Enough

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Felt guilty lately, Ladies?

Guilt over not working out. Over eating that piece of cake. For not having rock-hard abs. Or not throwing an extravagant birthday party for a three-year-old. For not freaking out that the 5-year-old isn’t in a Harvard-prep school. For working outside the home. For being a stay-at-home mom.

For not volunteering more of our precious free time (if we have it!). For not visiting or calling enough. For our children’s behavior in public.

And let’s face it — we guilt ourselves. Over everything we do or don’t do. For our mistakes, perceived or real. For never being enough daughter, friend, employee, volunteer, wife, mother.

For simply not being…enough.

Recently, someone who is well aware of my life, its craziness, and what is required to take care of everyone around me made a comment implying that I neglected my children. My crime? Spending time on the computer. In fact, I was accused of spending all day on Facebook.

This accusation was beyond laughable. For one, I would LOVE to spend all day on Facebook. Well, I say that now. I’m sure I would tire of it when the need to seal food in canning jars or obsessively straighten the living room for the 18th time that day took over because there are crayons, empty snack plates and children’s books everywhere and that‘s the ONE ROOM that should stay neat.

But just to browse my friends’ walls or look up interesting pages? Sounds like heaven! Instead of trying to read before the kids get up, or in snatches between interruptions every two minutes for breakfast, a snack, lunch, clothing, another snack, a piece of candy, a lost item, requests to play with friends, tattling on those friends, or to referee a fight.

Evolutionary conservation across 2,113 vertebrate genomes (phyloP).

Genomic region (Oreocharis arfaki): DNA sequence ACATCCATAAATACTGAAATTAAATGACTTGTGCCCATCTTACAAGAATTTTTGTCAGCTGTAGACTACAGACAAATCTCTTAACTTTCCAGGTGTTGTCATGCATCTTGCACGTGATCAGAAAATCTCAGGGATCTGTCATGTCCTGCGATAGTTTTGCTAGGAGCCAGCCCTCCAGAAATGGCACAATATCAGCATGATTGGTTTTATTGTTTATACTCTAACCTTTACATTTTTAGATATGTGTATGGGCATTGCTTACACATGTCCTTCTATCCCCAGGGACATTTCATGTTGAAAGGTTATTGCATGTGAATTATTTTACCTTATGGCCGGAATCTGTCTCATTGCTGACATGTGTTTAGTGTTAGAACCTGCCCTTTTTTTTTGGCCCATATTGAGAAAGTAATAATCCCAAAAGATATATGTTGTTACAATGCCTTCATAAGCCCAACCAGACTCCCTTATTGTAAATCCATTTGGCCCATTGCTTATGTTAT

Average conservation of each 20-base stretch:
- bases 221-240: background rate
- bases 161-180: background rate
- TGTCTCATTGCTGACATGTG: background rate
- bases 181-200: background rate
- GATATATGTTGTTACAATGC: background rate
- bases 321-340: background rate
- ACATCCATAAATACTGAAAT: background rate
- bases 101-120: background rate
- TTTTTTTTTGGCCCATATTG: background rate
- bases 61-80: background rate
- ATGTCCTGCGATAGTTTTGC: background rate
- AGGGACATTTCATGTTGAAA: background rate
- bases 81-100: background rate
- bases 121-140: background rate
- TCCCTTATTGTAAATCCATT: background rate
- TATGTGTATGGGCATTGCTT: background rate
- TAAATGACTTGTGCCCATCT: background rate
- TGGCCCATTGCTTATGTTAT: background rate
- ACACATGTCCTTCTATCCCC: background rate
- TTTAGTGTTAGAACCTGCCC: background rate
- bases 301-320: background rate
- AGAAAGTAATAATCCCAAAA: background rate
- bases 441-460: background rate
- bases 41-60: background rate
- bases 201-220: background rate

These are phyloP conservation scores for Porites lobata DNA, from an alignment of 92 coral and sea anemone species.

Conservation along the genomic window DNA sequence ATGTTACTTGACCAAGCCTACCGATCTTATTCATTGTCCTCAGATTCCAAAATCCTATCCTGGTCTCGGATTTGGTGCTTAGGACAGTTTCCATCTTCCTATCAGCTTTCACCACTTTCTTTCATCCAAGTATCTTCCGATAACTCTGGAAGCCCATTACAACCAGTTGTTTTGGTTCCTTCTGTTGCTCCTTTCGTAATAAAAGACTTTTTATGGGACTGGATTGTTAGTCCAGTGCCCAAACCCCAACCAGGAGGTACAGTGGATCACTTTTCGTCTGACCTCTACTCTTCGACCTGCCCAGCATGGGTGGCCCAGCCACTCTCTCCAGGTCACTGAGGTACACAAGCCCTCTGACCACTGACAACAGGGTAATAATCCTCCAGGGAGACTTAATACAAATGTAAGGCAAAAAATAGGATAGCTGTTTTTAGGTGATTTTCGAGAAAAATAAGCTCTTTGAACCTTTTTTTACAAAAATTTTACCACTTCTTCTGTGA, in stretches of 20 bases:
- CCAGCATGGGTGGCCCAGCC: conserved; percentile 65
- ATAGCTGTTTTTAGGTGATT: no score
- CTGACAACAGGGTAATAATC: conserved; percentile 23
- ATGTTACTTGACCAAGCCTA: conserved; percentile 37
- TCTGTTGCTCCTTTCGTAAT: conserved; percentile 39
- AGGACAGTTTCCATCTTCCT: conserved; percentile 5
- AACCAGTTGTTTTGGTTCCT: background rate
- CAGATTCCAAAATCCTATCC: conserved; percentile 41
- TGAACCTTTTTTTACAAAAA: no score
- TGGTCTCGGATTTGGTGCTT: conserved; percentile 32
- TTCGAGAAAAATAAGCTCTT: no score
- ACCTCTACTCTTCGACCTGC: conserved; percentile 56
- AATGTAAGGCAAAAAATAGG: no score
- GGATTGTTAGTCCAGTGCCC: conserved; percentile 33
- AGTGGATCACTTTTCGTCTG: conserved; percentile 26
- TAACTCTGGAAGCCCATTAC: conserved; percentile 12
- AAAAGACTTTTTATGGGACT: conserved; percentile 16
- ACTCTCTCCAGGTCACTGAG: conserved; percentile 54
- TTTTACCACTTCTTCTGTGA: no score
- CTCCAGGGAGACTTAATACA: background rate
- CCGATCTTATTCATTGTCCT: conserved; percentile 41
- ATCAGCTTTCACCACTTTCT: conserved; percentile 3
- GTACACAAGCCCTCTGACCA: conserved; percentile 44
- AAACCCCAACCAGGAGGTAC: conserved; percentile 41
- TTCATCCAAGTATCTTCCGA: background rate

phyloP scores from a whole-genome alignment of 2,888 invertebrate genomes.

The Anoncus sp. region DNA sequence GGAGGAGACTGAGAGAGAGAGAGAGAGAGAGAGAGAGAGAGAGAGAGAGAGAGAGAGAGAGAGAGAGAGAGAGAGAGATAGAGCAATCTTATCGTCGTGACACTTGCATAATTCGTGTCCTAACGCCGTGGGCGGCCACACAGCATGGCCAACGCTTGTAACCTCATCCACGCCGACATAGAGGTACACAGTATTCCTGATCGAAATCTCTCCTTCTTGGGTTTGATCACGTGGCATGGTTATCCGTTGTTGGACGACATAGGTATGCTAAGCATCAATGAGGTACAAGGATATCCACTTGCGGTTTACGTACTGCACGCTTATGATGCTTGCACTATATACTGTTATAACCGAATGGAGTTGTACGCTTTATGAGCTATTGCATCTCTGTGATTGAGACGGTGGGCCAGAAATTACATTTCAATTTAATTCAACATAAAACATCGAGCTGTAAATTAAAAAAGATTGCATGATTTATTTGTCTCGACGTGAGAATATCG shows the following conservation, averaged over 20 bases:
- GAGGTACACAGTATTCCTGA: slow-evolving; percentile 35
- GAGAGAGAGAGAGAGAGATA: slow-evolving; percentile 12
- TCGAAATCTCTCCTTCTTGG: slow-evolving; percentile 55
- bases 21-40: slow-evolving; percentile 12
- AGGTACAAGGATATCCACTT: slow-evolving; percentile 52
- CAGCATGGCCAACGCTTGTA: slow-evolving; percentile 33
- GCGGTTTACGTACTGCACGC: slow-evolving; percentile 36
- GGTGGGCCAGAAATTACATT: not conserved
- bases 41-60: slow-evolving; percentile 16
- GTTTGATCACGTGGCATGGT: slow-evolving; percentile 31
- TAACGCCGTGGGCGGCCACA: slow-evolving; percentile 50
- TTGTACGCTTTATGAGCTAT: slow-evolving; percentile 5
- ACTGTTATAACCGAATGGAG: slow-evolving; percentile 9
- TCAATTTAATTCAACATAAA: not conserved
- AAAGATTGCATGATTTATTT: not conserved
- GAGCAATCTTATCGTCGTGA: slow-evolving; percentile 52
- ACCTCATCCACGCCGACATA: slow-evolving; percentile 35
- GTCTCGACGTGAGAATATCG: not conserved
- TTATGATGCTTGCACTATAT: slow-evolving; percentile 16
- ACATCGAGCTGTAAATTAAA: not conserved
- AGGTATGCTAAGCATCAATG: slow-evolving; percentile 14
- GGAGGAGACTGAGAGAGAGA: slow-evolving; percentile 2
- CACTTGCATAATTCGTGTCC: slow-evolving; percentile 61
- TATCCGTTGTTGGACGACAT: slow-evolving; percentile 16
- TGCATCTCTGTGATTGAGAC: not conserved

When I do get the chance to spend some time on the computer, my activities probably look neurotic and unfocused. I check Facebook while perusing Craigslist for something I’m seeking, while pulling up recipes for dinner ideas (because I’m bored with cooking right now!), while researching a new article on my youngest daughter’s health issues, then checking back on this gardening topic, while looking up local classes available for my kids, don’t forget planning ideas for upcoming canning days, to firing off a short email to a friend I haven’t chatted with in awhile and probably fears I’m dead, while looking up a new homeschooling lesson, to researching writing opportunities, and maybe actually writing an article.

See why I’d rather spend the day on Facebook?!

My initial response to the comment was anger — and defense. I felt justifiably attacked. I also felt betrayed by someone who knew me better than that. I adore my children, in spite of how difficult motherhood has been.

But then I realized that this was nothing more than guilt being laid at my feet.

When we can’t get someone to do what we want, we try to guilt them into feeling they should. I’m a mom — I’ve pulled this trick before.

“How can you not take care of your toys after we’ve worked to pay for them?”

“Why do you treat your sister like this? We’ve raised you differently.”

“Why do you leave everything for me to clean up — do you think I’m a maid?”

Okay, sometimes guilting kids is the only way to get their attention when they’re on their own planet. But it’s time for the guilt-laying on women — especially this woman — to cease.

I am a full-time mom to two amazing youngsters, one of whom has special needs. She makes daily life difficult in a million small ways. There is often no peace around her, I’m up to my elbows in dirty laundry or I have to sequester her before she does something to someone or herself. She ends up in bed with me nearly every night, meaning I don’t get a lot of uninterrupted sleep. The other day, I had to physically carry her from a neighbor’s house because she refused to leave and locked herself in a bedroom. It took her a half hour just to stop screaming and crying.